Situated in the Santa Lucia Highlands overlooking the Salinas Valley, Hahn Estate has converted what were horse and cattle ranches into the birthplace for award-winning wines. Among the first wineries in California to be certified for its sustainability, the facility spreads its production across six vineyards and more than 1,000 acres of Monterey County land. That land yields premium selections of pinot noir, chardonnay, and syrah, or as Hahn Estate views them, tasty celebrations of the estate's unique location.
In the 1850s, winery founder Theophile Vache chose a piece of land to plant wine grapes because of its maritime climate and unique soils. More recently, this land was christened Pietra Santa?Italian for ?sacred stone??in honor of the region's granite- and limestone-rich soils, which have produced subtly earthy wines for 150 years. Rows of olive trees and wine grapes, including pinot noir and pinot gris varieties, sprout from 450 acres of fecund soil nestled in the Gabilan Range.
Within the Mission-style winery, vintner Alessio Carli ferments vino in oak barrels, and a Tuscan-imported press squeezes oils from organic olives. The winery's picnic area furnishes guests and marooned hot air balloon captains with breath-nabbing views of Cienega Valley. In addition to garnering the adoration of oenophiles, Pietra Santa has attracted attention from Frank Lloyd Wright associate Burley Griffin Junior, who designed the estate's prairie-style Dickinson house, which was built in 1905.
With a reverence for Old-World winemaking techniques, Leal Vineyards founder Frank Leal orchestrates a well-balanced blend of varietals including chardonnay, syrah, malbec, and mourvèdre. The self-taught vine visionary personally tends to the estate, determining optimum moments for picking and bottling to prevent the scars of prematurely separating young grapes from their mothers. In addition to nurturing the 50-acre flock of award-winning grapes, Leal's estate hosts weddings, corporate functions, parties, and wine tastings, which introduce palates to the subtle notes of its signature varietals. Those whose taste in wines changes with the seasons can join the vineyard’s wine club to receive a new bouquet each quarter.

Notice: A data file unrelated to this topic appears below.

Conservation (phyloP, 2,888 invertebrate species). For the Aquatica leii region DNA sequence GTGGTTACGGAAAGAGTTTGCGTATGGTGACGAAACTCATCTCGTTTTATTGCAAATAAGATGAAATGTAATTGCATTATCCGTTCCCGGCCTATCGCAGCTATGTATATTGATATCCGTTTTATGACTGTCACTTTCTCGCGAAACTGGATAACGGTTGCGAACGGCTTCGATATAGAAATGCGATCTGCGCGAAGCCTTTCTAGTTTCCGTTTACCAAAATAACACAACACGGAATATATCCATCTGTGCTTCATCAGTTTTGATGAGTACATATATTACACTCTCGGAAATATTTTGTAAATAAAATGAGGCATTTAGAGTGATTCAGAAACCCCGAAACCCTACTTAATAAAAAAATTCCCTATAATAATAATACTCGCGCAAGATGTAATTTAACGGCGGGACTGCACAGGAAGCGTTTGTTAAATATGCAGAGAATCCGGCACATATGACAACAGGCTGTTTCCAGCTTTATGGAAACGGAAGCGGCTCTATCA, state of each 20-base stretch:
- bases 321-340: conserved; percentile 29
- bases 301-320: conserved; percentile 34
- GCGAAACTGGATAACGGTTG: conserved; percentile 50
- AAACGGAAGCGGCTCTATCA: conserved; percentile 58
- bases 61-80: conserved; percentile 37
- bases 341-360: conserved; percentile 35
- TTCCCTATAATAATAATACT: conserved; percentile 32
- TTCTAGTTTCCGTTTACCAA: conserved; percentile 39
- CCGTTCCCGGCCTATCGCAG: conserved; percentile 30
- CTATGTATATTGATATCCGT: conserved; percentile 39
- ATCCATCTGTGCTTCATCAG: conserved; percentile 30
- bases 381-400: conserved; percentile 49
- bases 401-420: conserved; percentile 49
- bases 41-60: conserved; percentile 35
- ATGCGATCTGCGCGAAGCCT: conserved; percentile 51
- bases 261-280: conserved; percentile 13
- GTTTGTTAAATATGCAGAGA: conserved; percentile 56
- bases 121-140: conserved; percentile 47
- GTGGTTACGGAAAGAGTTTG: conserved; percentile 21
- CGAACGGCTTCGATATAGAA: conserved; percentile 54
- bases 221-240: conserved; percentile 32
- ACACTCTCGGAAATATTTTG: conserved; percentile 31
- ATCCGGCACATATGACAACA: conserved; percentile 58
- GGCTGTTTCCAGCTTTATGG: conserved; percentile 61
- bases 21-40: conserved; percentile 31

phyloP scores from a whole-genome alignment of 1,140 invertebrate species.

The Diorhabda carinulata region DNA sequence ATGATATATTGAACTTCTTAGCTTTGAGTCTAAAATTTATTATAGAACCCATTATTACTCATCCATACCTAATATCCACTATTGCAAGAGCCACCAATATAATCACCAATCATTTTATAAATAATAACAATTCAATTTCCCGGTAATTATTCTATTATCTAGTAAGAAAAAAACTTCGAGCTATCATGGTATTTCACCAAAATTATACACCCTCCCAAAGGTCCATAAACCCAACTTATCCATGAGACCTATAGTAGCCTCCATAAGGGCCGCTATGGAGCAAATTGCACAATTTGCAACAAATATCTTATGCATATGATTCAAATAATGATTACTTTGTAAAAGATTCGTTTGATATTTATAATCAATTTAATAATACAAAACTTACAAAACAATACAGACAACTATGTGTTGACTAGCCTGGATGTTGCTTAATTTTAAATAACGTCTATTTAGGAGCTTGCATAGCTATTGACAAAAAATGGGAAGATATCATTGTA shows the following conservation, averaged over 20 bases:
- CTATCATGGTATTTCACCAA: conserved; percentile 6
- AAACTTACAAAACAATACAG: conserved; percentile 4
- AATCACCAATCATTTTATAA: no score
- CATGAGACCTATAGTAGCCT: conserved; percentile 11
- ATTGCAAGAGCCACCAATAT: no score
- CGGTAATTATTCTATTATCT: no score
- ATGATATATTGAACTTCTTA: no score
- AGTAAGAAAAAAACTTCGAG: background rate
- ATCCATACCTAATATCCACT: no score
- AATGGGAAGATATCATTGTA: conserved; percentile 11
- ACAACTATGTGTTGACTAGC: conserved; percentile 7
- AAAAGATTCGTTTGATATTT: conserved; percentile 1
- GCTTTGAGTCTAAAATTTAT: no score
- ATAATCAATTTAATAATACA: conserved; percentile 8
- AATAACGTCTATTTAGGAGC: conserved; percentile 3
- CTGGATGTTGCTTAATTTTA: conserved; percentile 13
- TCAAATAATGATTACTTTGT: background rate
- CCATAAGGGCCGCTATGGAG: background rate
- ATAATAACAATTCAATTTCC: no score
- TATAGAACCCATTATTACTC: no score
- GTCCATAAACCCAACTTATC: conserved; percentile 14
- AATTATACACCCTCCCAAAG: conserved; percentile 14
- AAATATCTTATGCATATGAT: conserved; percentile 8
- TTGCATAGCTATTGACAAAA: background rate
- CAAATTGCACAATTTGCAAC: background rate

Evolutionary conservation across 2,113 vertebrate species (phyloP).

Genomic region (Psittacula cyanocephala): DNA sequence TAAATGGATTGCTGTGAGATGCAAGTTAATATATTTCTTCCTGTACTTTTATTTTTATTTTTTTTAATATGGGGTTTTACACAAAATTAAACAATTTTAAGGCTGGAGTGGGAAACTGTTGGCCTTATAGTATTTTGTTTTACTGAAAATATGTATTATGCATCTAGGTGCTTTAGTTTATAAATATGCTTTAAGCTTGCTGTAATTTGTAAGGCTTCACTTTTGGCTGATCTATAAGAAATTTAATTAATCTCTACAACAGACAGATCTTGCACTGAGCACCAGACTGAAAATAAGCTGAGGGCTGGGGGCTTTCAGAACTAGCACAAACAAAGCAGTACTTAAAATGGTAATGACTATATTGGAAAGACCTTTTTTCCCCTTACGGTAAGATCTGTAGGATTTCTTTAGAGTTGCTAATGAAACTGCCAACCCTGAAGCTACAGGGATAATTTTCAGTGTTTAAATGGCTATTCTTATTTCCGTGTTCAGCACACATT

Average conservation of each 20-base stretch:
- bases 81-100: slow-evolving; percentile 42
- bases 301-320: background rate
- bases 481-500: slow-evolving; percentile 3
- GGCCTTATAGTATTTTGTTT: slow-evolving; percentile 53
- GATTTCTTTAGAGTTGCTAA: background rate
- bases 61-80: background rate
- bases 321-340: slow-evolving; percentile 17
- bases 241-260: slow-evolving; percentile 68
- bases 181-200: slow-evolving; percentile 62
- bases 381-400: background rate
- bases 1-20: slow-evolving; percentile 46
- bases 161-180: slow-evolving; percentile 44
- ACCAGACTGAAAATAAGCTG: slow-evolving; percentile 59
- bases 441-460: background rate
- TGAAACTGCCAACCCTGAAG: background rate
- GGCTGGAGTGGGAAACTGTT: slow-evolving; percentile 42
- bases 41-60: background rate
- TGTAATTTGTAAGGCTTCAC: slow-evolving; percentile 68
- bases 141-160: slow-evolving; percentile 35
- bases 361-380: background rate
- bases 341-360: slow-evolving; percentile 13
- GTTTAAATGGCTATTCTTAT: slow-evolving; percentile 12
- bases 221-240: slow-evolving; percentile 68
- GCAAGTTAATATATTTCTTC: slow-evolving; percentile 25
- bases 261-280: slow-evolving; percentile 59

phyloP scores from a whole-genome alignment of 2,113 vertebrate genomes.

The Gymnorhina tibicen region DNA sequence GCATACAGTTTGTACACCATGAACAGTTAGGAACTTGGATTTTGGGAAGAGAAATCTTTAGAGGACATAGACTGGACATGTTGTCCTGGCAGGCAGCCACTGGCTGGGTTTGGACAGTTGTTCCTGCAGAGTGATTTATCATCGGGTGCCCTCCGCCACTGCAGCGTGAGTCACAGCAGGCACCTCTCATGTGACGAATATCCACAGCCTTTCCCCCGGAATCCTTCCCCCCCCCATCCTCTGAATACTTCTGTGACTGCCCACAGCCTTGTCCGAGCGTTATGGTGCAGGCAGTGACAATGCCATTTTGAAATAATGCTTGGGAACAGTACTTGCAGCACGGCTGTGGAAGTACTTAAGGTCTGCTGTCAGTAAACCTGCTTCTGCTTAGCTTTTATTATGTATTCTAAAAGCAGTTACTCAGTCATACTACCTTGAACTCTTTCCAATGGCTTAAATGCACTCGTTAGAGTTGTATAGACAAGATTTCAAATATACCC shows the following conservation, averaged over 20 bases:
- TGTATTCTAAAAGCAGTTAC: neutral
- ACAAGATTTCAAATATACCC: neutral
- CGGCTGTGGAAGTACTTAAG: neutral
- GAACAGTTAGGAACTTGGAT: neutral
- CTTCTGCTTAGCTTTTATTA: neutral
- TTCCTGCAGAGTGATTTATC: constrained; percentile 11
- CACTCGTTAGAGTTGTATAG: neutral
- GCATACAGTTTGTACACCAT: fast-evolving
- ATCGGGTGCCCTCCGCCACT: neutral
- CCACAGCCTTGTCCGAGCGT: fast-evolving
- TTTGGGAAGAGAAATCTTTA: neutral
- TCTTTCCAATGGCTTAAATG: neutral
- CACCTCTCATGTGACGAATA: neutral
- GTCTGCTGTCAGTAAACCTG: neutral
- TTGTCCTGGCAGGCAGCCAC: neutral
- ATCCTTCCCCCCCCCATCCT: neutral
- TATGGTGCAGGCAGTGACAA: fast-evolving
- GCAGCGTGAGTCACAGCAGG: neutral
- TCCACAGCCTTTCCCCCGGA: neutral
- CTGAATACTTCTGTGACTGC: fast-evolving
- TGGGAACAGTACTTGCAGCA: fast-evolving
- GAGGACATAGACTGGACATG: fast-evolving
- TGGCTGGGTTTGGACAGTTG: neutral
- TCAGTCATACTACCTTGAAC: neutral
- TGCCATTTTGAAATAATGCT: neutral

Cuisine Type: Wine
Established: Before 1950
Handicap Accessible: Yes
Parking: Parking lot
Most popular offering: Wine
Alcohol: Wine Only
Outdoor Seating: No
The fertile soil at the base of the Gabilan Mountains drew winemakers early in California's history; farmers began growing grapes in the area beginning in 1851 at what was to become DeRose Winery. "We offer wine made from dry-farmed vines that [are] over 150 years old," says office manager Nicole Manske. "Our wines are inky, fruit-forward, and well balanced." She invites guests to try these time-tested vintages, including the signature zinfandel, during tastings. The selection comprises wines from DeRose-owned vineyards around the world, including locations in Spain, Italy, France, and Argentina.
In addition to producing quality wines, the staff aims to keep its soil fertile and its practices sustainable. The winemakers never irrigate, saving gallons of fresh water for other uses such as cultivating a native population of piranhas. They fertilize the soil naturally and even power the entire vineyard with solar panels.
In 1996, around the time his daughter Destiny was born, David Hunt began scouring Oregon, Washington, and California's wine regions for a place his dream vineyard could call home. He and his family settled on a 550-acre site in Paso Robles, which they christened Destiny's Vineyard, and opened Hunt Cellars winery.
And now, the small operation churns out barrel-aged pours that have won numerous awards and are available at prestigious restaurants, such as Ruth?s Chris Steakhouse and Morton's. What is particularly impressive about Hunt's success is that he's legally blind and must rely on his sense of taste and smell to figure out exactly how to blend his flavors together, according to the Sacramento Bee.
Inside his colonial-style tasting room, which features a 1,200-foot veranda, he pairs his beloved wines with his other love in life?music. Visitors here can enjoy a glass of wine while listening to Hunt tickling the ivories on the tasting room's white baby grand piano, which he plays during winemakers' dinners. Forbes even dubbed him the "Diddy of Winemakers" because like the music mogul, David blends his music with his alcohol brand, and loves changing his name.